The top Democrat on the House Judiciary Committee introduced a bill Monday to revoke the NFL's special broadcast television antitrust exemption.
Rep. John Conyers (D-Mich.), the ranking member of the
House Judiciary Committee, wants to do away with the
congressionally-created exemption that allows the NFL to negotiate
television contracts on behalf of all of its teams, the first
repercussion sought by a lawmaker since last Friday's expiration of the
collective bargaining agreement between NFL owners and players.
"As you know, over the weekend the NFL Players Association decertified, the collective bargaining agreement expired, and the owners of the National Football League locked out the players, putting the NFL season is at risk," Conyers said in a statement.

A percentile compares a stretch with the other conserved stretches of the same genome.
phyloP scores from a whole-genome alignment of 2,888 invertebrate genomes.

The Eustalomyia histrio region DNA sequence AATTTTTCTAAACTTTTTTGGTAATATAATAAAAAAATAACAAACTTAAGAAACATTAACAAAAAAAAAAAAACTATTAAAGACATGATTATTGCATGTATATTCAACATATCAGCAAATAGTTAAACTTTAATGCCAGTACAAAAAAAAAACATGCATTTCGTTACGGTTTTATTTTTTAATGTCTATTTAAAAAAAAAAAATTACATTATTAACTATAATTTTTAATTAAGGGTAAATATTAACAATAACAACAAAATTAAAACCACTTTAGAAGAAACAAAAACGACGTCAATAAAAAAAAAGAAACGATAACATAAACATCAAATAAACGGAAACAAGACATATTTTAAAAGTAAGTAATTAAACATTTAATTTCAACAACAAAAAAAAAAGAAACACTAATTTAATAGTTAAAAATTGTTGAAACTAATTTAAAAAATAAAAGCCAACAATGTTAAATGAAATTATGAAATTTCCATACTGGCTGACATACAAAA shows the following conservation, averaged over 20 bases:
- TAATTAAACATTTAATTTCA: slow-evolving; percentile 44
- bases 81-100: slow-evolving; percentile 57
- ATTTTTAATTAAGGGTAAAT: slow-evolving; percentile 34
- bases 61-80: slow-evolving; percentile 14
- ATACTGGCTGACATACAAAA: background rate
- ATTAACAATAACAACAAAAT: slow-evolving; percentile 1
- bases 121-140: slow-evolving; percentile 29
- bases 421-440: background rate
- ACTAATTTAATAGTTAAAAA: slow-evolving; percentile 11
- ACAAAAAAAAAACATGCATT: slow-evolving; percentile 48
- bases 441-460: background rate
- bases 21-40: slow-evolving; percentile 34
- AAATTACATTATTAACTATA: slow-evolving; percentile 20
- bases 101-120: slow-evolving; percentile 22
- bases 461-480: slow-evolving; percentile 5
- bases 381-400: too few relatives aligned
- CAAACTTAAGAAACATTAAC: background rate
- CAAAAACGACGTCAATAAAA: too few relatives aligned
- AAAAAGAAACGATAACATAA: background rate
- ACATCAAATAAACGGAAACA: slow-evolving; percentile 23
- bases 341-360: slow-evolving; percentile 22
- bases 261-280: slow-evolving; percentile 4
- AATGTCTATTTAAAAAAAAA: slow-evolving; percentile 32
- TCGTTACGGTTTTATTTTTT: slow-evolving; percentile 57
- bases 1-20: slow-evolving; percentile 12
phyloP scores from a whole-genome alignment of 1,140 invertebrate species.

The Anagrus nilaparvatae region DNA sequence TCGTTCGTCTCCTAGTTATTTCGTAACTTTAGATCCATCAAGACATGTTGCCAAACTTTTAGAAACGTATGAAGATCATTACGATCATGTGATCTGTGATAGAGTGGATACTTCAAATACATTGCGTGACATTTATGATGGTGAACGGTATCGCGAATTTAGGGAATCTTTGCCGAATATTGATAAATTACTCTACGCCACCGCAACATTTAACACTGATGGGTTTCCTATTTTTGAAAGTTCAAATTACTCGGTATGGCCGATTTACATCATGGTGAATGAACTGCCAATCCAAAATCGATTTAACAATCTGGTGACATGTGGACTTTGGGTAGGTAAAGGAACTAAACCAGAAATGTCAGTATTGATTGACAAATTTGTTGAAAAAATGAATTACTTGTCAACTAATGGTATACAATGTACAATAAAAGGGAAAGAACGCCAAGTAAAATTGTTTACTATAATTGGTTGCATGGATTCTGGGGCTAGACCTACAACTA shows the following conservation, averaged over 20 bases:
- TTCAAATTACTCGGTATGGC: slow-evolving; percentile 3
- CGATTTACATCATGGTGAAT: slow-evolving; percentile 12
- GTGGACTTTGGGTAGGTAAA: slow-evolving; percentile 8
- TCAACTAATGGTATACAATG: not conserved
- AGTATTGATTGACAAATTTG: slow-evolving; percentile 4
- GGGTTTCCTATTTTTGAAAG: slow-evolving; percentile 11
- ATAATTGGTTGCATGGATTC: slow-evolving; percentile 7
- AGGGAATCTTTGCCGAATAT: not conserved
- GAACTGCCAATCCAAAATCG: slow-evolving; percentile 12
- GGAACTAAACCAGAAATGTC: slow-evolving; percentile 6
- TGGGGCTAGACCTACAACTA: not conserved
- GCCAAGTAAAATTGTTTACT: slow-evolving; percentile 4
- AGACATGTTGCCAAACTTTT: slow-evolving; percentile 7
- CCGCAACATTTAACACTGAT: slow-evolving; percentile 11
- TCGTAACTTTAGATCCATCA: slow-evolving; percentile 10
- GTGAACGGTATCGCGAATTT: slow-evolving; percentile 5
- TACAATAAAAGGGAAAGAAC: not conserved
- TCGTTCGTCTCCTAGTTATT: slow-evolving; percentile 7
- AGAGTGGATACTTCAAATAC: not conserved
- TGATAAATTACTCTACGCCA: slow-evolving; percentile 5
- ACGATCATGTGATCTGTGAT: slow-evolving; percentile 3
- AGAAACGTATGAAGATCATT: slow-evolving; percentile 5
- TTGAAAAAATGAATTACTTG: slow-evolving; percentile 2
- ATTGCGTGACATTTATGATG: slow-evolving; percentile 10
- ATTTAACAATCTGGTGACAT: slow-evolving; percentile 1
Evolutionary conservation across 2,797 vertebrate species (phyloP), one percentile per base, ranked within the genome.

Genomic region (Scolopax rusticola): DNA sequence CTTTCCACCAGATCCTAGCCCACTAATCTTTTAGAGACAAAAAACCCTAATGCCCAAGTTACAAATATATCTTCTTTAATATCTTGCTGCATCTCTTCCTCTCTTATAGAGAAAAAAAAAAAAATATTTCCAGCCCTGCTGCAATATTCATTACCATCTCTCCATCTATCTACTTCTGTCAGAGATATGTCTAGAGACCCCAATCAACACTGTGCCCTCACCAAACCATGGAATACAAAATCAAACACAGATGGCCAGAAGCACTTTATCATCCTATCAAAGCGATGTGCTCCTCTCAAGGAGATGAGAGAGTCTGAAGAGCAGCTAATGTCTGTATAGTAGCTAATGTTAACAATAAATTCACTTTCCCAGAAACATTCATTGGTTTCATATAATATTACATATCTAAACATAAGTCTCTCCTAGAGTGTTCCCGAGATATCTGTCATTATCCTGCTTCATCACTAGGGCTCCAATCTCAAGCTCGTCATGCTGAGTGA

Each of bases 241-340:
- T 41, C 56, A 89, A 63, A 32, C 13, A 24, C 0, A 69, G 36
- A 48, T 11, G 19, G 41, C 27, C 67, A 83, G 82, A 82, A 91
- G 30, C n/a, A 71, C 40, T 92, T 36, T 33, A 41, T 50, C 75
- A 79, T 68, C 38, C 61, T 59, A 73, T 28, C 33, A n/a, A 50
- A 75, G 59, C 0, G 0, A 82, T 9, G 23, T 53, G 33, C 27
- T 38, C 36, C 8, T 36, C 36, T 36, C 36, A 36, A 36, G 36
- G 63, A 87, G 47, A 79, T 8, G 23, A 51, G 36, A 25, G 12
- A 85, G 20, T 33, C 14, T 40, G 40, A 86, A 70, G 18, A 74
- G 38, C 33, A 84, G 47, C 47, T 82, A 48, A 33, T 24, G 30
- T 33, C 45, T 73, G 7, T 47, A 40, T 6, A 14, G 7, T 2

"Obviously football fans don’t like this, but this is a much bigger issue than sports. The NFL is a $9 billion a year industry," the veteran Democrat added. "If this lockout goes on, hundreds of thousands of workers may be laid off, and scores of local communities could be harmed economically."
Rep. Lamar Smith (R-Texas), the chairman of the committee, indicated to the Associated Press that the judiciary panel wasn't likely to take up the bill.
Still, the move by Conyers reflects what's sure to be increased efforts by lawmakers to end the lockout, which started on Friday.